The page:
Kushner, 69, met the 56-year-old Jacobs, a British-born director-writer-actor, at the coffee shop featured in the movie. “We were both serious writers, and we’d sit there writing for hours at a time. We’d take breaks and talk to one another, and got to be friends,” recounted Kushner, whose books include “The Book of Letters,” “God Was In This Place And I, I Did Not Know It” and “Kabbalah: A Love Story.”

“Our breaks got longer and longer because we started talking about the people who frequented the coffee shop.”

The two started taking notes, and initially thought of writing a sitcom. “But then Matthew said we had enough material here for a feature-length film,” the rabbi said.

“As we got to know one another, we had long debates about sex and religion,” Jacobs recalled. “I’ve been interested in the relationship between sex and God for many years.“

His discussions with Kushner, who has focused much of his writing on love and sex as they pertain to mysticism and spirituality, ended up in the film, which includes a number of semi-autobiographical elements. Jacobs’ character, Jules, derives his name from the real man’s middle name, Julian. And like Jules, Jacobs is the son of a Jewish father (the British actor Anthony Jacobs) and a non-Jewish mother, and practices no religion. Touching scenes in which the rabbi shows Jules a Torah for the first time and humorously attempts to teach him the Hebrew alphabet are true to life — Jacobs himself had never had such experiences until the shoot.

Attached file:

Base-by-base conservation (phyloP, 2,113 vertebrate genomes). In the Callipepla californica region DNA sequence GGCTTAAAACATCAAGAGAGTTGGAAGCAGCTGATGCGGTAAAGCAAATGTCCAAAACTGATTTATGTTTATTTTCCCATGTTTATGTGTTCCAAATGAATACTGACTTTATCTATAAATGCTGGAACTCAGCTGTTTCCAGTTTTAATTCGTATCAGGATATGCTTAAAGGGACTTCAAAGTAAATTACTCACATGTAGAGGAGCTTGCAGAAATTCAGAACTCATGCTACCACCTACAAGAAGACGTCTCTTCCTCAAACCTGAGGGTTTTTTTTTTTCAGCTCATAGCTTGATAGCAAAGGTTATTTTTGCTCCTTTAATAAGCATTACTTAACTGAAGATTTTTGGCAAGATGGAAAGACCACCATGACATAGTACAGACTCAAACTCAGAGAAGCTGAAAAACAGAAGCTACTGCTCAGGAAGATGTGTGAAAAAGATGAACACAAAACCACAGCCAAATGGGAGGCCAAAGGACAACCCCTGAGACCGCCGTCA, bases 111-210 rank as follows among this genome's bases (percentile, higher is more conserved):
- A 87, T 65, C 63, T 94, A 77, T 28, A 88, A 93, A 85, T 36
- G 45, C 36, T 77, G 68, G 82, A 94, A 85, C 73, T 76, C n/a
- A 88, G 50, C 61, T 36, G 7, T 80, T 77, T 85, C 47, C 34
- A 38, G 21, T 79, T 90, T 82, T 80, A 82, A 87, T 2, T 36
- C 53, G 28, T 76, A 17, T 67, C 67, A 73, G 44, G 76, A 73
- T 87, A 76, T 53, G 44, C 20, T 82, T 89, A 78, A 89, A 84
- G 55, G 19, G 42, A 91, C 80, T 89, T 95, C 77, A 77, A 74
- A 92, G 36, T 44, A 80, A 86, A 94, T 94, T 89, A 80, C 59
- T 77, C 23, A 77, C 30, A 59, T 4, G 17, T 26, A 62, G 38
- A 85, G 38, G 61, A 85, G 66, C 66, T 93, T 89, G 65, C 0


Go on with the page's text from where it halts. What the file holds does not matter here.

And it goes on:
Filming took place over two years, on a shoestring budget. “Actually, it’s what’s called a ‘no budget’ film, because it was made for less than $50,000,” Jacobs explained. Jacobs originally green-lit the project with a budget of $3,000, then watched it grow as several associate producers came onboard.

To minimize costs, the pair employed a non-unionized crew, hiring recent film-production graduates from San Francisco’s Academy of Art University, where Jacobs teaches. They filmed guerilla-style on the streets of the Russian Hill and Pacific Heights neighborhoods, using Kushner’s home as Jules’ apartment and an associate producer’s home as the rabbi’s temporary abode. Kushner and Jacobs’ production company, Dovetale Films, has the same name as their characters’ Internet venture.

Save for Jacobs and a few cast members with professional acting credits, everyone onscreen is a non-actor. Kushner praised Jacobs’ ability to direct the amateur performers.

Kushner’s first professional acting gig made him reflect on the daily lives of rabbis, whose own duties — such as keeping the attention of large congregations — can contain theatrical elements of their own